Let us also keep in mind that the market has changed since they launched Novolog (known as Novorapid elsewhere in the world) received FDA approval to market that product in the U.S. in June of 2000 vs. Humalog's approval in 1996. For a variety of different reasons, Lilly was ill-prepared when Novo Nordisk seized upon that opportunity to capture a slight majority (as of September 2005, Novo Nordisk overtook Eli Lilly & Co. in as the market leader in the U.S. insulin market based on the September 2005 data for total insulin sales volume reported by IMS Health, see here for details), but that is not the case today, and I don't expect Eli Lilly to go down without a fight this time around.

Incidentally, Novo's press machine also reported that new data from a head-to-head study "Confirms Once-Daily Levemir Is as Effective as Glargine (known as Lantus) Over a 24-Hour Period in Subjects With Type 2 Diabetes", again, with the company trying hard to present, at best, weak scientific "evidence" to show superiority of its "me-too" product against a very successful competitor. As I reported in January 2007, sales of Levemir have been disappointing for the company. Of note, however, is that Lilly is now working to develop a long-acting insulin analog of its own similar to Lantus or Levemir, but they are at least a decade behind the curve here, so anything they come up with must be offer an improvement upon what's already out there. On the other hand, if the company wants to remain in the insulin market, they really do not have a choice. But as I reported quite a while ago, Levemir has done little damage to Sanofi Aventis' market share lead, which remains far and away the leader among long-acting insulin analogs.

Coming Soon: Humalog Plus?

Perhaps more interesting was what is undoubtedly a glimpse into the future. While the press didn't really cover it, but I think we can expect to see a "Humalog Plus" come out in the coming years. I base this on one of the late-breaking abstracts (I'm not certain how long it will remain available online):

Pharmacokinetics and Glucodynamics of an Insulin Analog Injected with Recombinant Human Hyaluronidase: Fast-Acting Insulin Analog Made Faster (see here for the abstract)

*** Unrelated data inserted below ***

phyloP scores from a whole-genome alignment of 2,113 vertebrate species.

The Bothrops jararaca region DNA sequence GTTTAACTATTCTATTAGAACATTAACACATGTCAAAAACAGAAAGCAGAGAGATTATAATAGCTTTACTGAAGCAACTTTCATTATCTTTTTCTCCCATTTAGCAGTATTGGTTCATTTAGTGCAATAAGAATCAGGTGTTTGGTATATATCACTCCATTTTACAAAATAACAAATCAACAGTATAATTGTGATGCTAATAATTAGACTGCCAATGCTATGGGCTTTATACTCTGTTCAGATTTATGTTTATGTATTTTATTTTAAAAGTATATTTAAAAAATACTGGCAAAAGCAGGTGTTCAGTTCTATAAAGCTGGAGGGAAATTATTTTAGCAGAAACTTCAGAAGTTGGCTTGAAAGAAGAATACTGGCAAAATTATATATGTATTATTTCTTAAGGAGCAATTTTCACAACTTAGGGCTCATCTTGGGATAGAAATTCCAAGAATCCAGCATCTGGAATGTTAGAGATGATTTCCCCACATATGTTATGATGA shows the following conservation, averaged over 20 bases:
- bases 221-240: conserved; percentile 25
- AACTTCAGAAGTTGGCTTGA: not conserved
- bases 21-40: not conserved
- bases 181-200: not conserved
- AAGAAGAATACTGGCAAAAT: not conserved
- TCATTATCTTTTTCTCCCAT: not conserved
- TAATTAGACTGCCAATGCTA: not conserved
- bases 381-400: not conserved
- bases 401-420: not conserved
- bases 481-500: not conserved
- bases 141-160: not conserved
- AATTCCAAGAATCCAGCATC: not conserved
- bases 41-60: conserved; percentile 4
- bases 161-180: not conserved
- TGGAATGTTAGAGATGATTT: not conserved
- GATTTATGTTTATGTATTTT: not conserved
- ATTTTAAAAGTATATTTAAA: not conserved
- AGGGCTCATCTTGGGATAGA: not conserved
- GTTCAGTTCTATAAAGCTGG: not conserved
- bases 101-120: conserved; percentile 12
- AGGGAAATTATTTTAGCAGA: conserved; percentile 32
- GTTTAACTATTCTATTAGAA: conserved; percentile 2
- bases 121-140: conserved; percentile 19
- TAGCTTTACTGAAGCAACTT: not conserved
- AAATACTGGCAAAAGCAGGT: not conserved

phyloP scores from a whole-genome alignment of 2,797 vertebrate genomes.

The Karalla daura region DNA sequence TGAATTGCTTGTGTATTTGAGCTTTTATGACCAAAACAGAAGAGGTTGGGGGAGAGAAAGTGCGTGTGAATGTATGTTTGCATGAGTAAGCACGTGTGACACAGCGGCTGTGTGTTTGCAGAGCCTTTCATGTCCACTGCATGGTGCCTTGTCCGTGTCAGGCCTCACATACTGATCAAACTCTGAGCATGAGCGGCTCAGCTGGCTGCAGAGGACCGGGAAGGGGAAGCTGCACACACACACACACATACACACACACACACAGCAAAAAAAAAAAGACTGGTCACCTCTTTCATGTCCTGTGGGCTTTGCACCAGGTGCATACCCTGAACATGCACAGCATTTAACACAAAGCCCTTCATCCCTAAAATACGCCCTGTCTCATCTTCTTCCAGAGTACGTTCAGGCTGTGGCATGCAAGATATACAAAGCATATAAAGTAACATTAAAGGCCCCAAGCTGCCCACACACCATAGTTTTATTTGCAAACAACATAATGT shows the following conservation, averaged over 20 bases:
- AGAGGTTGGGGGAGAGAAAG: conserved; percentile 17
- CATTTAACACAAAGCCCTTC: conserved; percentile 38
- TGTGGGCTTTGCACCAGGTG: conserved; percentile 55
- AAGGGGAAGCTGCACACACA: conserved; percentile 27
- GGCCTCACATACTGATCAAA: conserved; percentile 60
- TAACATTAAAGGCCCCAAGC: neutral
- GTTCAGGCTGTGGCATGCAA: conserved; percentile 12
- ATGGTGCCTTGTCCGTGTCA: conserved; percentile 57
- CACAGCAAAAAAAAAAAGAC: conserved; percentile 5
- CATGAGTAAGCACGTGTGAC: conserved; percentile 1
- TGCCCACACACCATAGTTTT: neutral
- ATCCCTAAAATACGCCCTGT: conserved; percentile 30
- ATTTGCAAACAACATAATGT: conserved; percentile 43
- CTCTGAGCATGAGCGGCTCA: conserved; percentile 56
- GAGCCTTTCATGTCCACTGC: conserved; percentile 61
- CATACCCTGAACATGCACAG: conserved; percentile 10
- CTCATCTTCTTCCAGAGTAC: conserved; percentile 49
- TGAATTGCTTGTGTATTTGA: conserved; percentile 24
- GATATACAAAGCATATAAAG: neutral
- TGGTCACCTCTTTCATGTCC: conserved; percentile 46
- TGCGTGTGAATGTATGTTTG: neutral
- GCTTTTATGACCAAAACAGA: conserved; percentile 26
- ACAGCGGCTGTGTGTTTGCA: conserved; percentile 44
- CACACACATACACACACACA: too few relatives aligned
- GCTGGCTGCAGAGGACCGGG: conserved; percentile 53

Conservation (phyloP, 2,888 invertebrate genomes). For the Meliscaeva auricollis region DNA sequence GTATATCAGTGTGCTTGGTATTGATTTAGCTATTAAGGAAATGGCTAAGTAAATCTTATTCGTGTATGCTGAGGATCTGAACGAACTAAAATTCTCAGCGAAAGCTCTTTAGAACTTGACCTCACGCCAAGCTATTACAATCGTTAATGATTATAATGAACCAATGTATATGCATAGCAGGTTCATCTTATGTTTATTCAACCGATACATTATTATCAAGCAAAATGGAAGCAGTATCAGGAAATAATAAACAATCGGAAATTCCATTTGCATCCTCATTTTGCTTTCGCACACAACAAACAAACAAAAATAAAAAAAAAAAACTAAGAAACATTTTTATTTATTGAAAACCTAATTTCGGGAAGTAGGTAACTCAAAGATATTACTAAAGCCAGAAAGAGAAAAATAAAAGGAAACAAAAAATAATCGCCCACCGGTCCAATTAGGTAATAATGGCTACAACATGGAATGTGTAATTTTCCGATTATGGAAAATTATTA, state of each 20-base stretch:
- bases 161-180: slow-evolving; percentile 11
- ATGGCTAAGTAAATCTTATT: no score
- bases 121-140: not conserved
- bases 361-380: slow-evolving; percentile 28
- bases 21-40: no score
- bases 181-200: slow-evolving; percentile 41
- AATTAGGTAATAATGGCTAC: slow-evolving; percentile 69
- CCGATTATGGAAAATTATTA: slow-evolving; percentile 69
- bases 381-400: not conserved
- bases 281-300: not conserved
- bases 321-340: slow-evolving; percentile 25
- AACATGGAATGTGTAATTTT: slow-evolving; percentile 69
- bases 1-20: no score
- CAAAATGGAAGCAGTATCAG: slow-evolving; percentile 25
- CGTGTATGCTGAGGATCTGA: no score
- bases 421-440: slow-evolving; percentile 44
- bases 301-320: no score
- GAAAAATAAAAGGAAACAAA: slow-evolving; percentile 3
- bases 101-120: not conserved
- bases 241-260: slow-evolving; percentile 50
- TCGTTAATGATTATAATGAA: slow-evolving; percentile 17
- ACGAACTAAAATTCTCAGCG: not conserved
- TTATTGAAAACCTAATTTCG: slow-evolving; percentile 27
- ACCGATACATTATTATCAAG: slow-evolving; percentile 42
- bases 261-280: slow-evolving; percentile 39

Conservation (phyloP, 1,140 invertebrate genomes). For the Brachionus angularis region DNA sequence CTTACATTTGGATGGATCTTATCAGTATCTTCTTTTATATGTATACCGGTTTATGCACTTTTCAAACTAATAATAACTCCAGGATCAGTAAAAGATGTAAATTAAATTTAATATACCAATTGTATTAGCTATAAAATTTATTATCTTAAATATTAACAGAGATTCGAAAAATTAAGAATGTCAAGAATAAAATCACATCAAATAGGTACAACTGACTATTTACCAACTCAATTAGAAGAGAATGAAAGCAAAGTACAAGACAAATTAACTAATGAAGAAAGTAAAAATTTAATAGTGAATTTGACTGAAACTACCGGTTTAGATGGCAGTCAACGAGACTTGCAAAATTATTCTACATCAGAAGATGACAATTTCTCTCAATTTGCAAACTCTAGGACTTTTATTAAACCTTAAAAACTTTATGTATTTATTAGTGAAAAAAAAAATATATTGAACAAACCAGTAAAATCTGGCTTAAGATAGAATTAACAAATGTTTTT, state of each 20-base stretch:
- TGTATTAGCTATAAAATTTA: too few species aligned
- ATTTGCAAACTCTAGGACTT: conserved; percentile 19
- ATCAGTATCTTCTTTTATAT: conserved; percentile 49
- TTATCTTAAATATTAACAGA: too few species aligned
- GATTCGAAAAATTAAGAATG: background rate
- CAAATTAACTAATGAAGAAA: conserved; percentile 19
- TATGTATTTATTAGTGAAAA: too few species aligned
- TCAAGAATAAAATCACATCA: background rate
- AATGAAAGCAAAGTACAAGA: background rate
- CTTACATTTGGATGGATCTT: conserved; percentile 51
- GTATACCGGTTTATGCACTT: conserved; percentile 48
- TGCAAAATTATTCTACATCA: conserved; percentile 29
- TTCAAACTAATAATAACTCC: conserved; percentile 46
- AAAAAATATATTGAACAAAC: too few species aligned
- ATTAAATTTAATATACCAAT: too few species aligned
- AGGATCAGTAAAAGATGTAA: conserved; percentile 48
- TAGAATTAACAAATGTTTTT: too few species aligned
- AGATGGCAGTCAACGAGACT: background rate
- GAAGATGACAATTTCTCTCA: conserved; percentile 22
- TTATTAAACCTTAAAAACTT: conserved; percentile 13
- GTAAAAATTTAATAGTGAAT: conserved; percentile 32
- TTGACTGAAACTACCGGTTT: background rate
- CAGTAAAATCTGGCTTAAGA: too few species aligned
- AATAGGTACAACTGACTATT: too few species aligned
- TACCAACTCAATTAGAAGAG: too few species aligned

What does this mean? Well, first we need to look at who's behind this abstract. A quick search reveals the following affiliations (as of June 10, 2008, anyway): Richard C. Yocum (Halozyme Therapeutics Inc., San Diego), Barry Sugarman (I'm not sure where he's from), Daniel Vaughn (Daniel Enterprises, Indianapolis, IN), Andrew Vick (Eli Lilly and Company, Indianapolis, IN), Rocco Brunelle (Indianapolis, IN), Gregory Frost (Halozyme Therapeutics Inc., San Diego).

In other words, a bunch of current Lilly or former Lilly people, along with some other biotech people in San Diego did this study. It seems almost certain (from my perspective, anyway), barring any major adverse events or problems in larger clinical trials (remember, this is based on a study with just 12 people) that we are likely to see a "new and improved" Humalog emerge in the coming years, one that is faster thanks to the addition of recombinant (meaning synthetic) "human" hyaluronidase (rHuPH20). To be sure, a lot could happen, but keep in mind that we're talking about the addition of already FDA approved ingredients, but this would enable Lilly to extend patent protection for another 7 years on their "Humalog Plus" (MY term, not theirs), as the patent on Humalog expires just a few years from now.

I would dare say that we can expect to see such "New and Improved" versions of insulin analogs trials emerge around 2010, allowing enough time to effectively kill the old products and make doctors and patients view today's state-of-the-art treatments as "bad" or "less effective" than today's insulin analogs. No doubt, the price tag will also go up appreciably to reflect this! I will be around to tell you "I told you so!".

Hey Scott,
I could certainly be wrong here, but the difference from 1.1% and .8% is .3% not .2. Also, I took it to mean, that if your A1c was 9.5 before the drug, you could expect an a1c to drop to 8.4 with Liraglutide and 8.7 with Byetta. Those kinds of drops are significant. I repeat, I could be wrong.

Actually, 0.2% is not the net differernce, but the rate of change … sorry, I should have made that clearer!

Thanks for sharing all these insights, Scott!